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1. Tambeth Palace §§ Canterbury). 2. Fulham Palace o, London). 3. No.10 Down Street (official residence of the Premier). 4. Westminster Palace (Houses of Parliament). (Photo by H. N. King.) 5. Buckingham ... 6. St. James's Palace. 7. Marlborough House. (Photo by H. N. King.) 8. Kensington Palace.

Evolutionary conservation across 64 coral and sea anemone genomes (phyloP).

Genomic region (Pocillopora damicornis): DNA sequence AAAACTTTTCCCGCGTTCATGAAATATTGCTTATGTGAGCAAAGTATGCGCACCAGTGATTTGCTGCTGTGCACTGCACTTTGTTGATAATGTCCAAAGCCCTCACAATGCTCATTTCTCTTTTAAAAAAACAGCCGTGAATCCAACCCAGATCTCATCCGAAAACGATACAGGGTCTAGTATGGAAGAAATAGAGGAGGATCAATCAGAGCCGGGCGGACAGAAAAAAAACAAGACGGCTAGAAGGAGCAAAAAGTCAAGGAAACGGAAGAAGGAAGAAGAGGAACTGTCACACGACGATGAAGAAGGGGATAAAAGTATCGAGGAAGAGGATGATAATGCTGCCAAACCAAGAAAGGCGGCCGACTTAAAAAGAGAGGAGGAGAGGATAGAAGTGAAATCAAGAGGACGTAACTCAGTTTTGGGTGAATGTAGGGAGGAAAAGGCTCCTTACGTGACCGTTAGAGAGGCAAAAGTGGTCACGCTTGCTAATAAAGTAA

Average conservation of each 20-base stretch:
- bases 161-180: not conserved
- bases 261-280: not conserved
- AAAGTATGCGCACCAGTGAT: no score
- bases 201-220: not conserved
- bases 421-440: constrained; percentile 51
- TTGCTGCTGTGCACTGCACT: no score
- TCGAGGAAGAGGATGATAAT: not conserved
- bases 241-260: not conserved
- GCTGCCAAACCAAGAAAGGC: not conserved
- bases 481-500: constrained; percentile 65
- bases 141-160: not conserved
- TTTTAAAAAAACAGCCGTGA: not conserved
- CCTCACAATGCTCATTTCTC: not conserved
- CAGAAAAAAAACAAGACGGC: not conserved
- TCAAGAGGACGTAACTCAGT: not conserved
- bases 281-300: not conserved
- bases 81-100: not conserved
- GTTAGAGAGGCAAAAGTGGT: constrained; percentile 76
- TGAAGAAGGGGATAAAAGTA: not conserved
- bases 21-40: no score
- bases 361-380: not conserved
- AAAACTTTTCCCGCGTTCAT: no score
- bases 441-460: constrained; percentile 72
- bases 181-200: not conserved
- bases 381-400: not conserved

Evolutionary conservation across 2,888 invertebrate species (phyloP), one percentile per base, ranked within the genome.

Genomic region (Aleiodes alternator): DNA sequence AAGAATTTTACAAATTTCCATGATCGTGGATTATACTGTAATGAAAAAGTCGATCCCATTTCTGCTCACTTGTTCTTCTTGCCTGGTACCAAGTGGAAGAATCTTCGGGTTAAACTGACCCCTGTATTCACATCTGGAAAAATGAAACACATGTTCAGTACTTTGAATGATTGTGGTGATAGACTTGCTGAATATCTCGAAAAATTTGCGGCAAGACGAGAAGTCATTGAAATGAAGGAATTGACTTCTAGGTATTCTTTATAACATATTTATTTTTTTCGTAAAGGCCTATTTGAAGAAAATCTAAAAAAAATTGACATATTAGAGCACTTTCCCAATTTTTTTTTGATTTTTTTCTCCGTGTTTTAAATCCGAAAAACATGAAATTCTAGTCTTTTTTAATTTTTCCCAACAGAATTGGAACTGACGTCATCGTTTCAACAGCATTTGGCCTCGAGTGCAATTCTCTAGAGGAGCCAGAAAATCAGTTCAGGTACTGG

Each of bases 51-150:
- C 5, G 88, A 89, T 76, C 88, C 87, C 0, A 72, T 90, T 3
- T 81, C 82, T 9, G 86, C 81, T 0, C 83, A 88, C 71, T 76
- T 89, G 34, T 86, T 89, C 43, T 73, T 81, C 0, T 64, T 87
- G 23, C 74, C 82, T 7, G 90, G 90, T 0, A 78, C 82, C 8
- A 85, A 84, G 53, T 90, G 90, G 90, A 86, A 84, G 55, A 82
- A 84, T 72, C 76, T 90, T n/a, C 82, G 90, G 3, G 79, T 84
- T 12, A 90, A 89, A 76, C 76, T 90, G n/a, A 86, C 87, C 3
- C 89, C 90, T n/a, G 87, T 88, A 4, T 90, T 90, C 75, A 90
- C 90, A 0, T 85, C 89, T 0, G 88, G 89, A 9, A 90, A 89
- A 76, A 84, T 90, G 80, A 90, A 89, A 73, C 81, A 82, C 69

divisions bordering the river, and known as Wapping, Shadwell, and Limehouse. Here begin the docks, the first of the series, close to the Tower, being St. Katherine's Docks (24 ac.); next, the London Docks (120 ac.); and next, Shadwell and Limehouse Basins. (See LoNDoN Port.) After Limehouse begins the borough of Poplar, of which, the southern rtion consists of the low-lyin sle of Dogs, and the northern o Bromley and Bow, which border the river Lea. The name ‘Bow’ commemorates an arched bridge over the Lea, at or near a point where it was crossed by the ‘stratford,’ the ford in the Roman - known as the Vicinal Way. . In the Isle of Dogs are the oldest of London's docks, opened in 1802, the West India ocks so ac.); below them is Millwall Dock; and in Blackwall, close to where the Lea joins the Thames, the East India ock. There the County of London ends. But farther down, on the north bank of the Thames are the Victoria (90 ac.) and §. Albert Docks (72 ac.); and farther et, 26 m. below London Bridge, #boy Docks (76% ac.). To the east of Poplar (outside Greater London) is the borough of West Ham, and still farther east (74 m. G.E. Ry. from Fenchurch Street) the town of Barking. The industries and manufactures of London are enormous and most varied. Some of the more special industries .# be specified:–Brewing, distilling, sugarrefining. These three industries have no particular locality. , Silk is manufactured in Spitalfields and Bethnal Green; ... tanning, soap-boiling, and candle-makin are carried on in Bermondsey an Southwark; Lambeth, Wii.i. and Deptford have engineerin works; , potteries are establishe at Lambeth; and Clerkenwell has an industry of watch-making and clock-making. There are close on three hundred different authorities which control the various interests of 1,ondon, and which spend on the work about $75,000,000 annually. But the supreme municipal authority, is the London County Council. (See LoNDoN-Government.) The council's accounts for 1904-5 amounted to $45,242,070, **e total county rate being 2s.9%d. Up to the year, 1904 the council h: , orovided rehousing of 24,465 persons, and in addition to providiro, gymnasiums, bands, games cneap steamboats on the Thames, etc., has since 1901 secured the following parks and *ś spaces for the people: Marble Hill, Twickenham (66 *} Eltham Park (41% ag.); Avery Hill, Eltham (84 ac); Hainault Forest (803 ac.); an Springfield, Clapton (82% ac.).